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I want to maximise the score of the following table, choosing one item from each column/row, so no two items are on the same row or column. Score to maximise is just adding all the choices together.

$$*\quad A\quad B\quad C\quad D\quad E$$ $$\alpha\quad 16\quad 16\quad 18\quad 18\quad 18$$ $$\beta\quad 20\quad 18\quad 16\quad 12\quad 10$$ $$\gamma\quad 20\quad 18\quad 18\quad 16\quad 16$$ $$\delta\quad 18\quad 18\quad 16\quad 16\quad 8$$ $$\epsilon\quad 10\quad 12\quad 14\quad 14\quad 14$$

Example: ($^{C}$ means chosen)

$$*\quad A\quad B\quad C\quad D\quad E$$ $$\alpha\quad 16^{C}\quad 16\quad 18\quad 18\quad 18$$ $$\beta\quad 20\quad 18\quad 16\quad 12\quad 10^{C}$$ $$\gamma\quad 20\quad 18^{C}\quad 18\quad 16\quad 16$$ $$\delta\quad 18\quad 18\quad 16^{C}\quad 16\quad 8$$ $$\epsilon\quad 10\quad 12\quad 14\quad 14^{C}\quad 14$$

Gives a score of $16+10+18+16+14=74$

Now there are a few ways to do this, but can firstly, someone actually tell me if $88$ really is the best result, and secondly show me how to do it via graph theory. I think I have done it by graph theory matching myself, and will put up my solution as an answer below.

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    $\begingroup$ en.wikipedia.org/wiki/Hungarian_algorithm $\endgroup$ – Erick Wong Oct 30 '14 at 10:03
  • $\begingroup$ @ErickWong Doesn't that minimise? $\endgroup$ – Statisticslove Oct 30 '14 at 10:08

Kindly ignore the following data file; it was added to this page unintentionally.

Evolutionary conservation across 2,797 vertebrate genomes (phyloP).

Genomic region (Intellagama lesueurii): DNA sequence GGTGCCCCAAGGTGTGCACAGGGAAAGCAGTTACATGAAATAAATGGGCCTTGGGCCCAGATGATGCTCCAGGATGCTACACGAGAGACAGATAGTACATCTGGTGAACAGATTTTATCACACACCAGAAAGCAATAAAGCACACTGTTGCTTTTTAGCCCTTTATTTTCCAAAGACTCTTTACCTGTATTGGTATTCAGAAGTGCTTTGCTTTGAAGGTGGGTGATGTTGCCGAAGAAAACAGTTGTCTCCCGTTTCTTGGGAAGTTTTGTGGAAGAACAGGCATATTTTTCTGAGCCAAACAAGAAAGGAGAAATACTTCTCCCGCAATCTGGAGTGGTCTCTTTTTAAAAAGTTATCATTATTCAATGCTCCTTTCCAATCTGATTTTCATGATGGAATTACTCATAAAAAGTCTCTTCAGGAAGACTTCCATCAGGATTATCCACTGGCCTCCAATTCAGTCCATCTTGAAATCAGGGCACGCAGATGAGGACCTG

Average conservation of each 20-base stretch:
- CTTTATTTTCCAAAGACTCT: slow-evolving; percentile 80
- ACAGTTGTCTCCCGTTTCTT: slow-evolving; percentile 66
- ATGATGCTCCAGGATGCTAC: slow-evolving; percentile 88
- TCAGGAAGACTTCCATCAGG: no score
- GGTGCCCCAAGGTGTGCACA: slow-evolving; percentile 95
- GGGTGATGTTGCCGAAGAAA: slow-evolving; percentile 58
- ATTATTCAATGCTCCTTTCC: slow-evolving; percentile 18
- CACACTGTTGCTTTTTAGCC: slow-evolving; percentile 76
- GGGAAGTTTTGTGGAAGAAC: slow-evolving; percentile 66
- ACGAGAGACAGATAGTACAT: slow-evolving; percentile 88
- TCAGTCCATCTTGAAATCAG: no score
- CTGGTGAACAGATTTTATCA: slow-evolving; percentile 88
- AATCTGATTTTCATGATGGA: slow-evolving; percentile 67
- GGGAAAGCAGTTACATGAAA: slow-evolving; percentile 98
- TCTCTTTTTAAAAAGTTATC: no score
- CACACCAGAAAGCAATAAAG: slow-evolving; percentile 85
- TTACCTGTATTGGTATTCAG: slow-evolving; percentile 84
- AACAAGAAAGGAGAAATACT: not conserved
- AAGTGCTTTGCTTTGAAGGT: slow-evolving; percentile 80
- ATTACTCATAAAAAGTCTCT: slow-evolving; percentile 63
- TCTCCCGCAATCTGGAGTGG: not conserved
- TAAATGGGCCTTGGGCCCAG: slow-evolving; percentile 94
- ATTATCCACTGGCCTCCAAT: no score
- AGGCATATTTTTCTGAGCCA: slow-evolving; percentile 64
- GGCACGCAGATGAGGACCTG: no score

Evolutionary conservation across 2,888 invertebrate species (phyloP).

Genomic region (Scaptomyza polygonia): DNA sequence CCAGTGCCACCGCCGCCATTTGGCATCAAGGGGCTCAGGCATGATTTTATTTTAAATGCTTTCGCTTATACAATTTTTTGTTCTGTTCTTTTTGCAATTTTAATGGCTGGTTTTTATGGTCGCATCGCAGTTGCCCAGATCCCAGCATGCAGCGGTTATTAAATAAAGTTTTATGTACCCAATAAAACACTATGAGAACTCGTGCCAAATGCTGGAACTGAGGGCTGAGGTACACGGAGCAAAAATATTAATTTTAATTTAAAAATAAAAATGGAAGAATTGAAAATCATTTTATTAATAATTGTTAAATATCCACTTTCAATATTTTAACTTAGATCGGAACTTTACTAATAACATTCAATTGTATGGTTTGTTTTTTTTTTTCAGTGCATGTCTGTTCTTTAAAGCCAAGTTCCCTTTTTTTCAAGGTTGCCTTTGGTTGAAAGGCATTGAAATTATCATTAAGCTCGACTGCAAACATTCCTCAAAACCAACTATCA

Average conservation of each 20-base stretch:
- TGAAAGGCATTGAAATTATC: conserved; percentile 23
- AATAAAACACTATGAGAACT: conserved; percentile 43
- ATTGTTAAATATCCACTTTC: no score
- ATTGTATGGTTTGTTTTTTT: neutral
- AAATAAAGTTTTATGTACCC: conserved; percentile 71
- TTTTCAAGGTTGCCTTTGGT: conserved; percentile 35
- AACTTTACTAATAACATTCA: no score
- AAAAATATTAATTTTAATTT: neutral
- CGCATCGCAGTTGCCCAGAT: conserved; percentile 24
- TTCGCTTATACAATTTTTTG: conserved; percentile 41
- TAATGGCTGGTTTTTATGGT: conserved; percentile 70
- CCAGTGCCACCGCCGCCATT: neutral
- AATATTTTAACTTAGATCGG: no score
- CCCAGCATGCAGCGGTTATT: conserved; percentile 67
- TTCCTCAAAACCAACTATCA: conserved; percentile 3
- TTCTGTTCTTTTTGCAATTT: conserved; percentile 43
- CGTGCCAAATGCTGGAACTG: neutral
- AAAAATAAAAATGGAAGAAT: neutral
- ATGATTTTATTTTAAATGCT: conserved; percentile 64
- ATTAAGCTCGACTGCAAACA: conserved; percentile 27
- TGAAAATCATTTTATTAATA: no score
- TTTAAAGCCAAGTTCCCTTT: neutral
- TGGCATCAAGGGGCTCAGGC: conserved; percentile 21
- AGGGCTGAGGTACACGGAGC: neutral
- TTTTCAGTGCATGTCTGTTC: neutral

• $\begingroup$ @Statisticslove If you minimize the matrix with negative numbers, it is the same as maximizing... $\endgroup$ – 5xum Oct 30 '14 at 10:12
  • $\begingroup$ @5xum Have you looked at the method? That couldn't possibly work...? $\endgroup$ – Statisticslove Oct 30 '14 at 10:17
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    $\begingroup$ Wikipedia suggests that rather than negating the entries, you just subtract them from a sufficiently large value (such as the maximum entry), which is certainly no less effective and maintains a positive entry table. $\endgroup$ – DanielV Oct 30 '14 at 10:23
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Yes, $88$ is the maximum.

First, a score of $88$ can be attained, e.g., by choosing $\alpha E,\beta A,\gamma C,\delta B,\epsilon D$, for a score of $18+20+18+18+14=88$ (I think there are $6$ ways to get a score of $88$ but that's not important.)

To beat $88$, you would need to make at least $90$, since (for some silly reason) all the entries are even numbers. If you were allowed to take the biggest element from each row, you would get $18+20+20+18+14=90$. But you can't do that, because the two $20$s are in the same column. So $88$ is the maximum, like I said.

Alternatively, you could just run through the $5!=120$ possible selections by hand in a few minutes.

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  • $\begingroup$ Yeah that was the rough logic I had, I wasn't sure how to make it perfectly rigorous, thank you. Why is even silly ;P? $\endgroup$ – Statisticslove Oct 30 '14 at 10:30
  • $\begingroup$ Perhaps "contrived" is a more accurate word than "silly". $\endgroup$ – DanielV Oct 30 '14 at 10:31
  • $\begingroup$ @DanielV How so? $\endgroup$ – Statisticslove Oct 30 '14 at 10:33
  • $\begingroup$ @DanielV I intentionally multiplied all entries by $2$ changed rows and then transposed so I could avoid any punishment for posting an assignment question? I don't think I would bother :P $\endgroup$ – Statisticslove Oct 30 '14 at 10:36
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    $\begingroup$ @DanielV I think your sum overestimates the probability, because you are adding probabilities of non-disjoint events. $\endgroup$ – bof Oct 30 '14 at 10:45

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